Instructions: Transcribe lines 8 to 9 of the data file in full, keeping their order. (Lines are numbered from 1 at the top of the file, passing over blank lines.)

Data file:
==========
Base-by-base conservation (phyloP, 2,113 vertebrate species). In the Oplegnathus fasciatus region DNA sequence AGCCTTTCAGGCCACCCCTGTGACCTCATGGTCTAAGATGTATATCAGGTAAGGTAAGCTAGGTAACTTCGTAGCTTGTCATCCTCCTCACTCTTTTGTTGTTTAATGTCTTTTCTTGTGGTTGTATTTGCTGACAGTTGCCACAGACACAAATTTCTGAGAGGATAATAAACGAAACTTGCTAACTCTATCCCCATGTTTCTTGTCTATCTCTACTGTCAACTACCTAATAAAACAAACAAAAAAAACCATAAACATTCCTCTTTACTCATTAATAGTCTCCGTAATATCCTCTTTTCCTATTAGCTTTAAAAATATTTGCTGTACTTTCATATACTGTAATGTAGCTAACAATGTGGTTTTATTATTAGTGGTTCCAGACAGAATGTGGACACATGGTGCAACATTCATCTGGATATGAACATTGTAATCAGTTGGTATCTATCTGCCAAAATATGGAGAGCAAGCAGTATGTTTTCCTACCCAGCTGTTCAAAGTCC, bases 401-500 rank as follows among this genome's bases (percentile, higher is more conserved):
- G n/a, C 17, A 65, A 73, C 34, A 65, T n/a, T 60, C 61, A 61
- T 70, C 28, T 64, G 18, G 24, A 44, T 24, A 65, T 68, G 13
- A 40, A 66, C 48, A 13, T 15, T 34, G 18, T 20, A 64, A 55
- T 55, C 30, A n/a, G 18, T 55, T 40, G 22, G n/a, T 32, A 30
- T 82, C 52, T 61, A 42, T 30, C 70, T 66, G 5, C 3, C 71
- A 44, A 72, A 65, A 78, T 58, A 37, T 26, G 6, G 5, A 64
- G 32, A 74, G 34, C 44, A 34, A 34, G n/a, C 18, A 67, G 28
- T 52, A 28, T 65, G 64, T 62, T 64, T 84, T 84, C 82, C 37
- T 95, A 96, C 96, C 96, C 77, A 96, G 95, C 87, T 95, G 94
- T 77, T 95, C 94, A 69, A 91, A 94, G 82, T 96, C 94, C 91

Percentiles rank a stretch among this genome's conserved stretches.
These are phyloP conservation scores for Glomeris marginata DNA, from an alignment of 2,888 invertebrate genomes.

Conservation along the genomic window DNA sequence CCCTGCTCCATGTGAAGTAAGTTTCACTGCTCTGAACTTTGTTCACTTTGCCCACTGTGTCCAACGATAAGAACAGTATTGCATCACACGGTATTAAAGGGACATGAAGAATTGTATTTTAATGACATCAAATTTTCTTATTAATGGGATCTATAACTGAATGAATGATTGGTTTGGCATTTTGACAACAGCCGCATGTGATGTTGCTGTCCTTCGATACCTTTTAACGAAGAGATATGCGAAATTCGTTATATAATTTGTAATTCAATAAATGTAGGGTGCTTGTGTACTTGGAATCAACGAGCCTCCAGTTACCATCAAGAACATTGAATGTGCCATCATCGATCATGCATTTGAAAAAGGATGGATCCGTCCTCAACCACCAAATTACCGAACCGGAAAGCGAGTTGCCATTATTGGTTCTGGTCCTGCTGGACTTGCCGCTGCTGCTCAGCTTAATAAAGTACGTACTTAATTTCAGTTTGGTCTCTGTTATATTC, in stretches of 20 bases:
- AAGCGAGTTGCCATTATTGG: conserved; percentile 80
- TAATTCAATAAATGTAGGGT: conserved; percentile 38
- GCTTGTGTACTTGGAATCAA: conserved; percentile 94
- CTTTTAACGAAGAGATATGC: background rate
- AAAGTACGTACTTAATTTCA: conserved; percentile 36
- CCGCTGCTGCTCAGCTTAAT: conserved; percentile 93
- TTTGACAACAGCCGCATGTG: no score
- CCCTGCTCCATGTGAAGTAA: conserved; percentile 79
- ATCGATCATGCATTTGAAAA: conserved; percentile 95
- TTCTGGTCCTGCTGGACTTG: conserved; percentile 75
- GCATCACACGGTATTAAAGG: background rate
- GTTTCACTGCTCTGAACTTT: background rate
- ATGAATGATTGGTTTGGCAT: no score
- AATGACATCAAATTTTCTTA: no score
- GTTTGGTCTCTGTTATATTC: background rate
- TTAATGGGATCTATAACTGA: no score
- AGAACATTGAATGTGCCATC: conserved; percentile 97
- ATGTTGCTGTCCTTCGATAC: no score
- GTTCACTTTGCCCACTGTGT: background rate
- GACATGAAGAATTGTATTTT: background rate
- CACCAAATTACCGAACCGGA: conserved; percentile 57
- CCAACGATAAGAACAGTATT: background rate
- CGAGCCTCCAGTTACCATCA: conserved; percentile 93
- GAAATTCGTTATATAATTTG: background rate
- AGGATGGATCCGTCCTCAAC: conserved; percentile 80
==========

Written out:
- G 32, A 74, G 34, C 44, A 34, A 34, G n/a, C 18, A 67, G 28
- T 52, A 28, T 65, G 64, T 62, T 64, T 84, T 84, C 82, C 37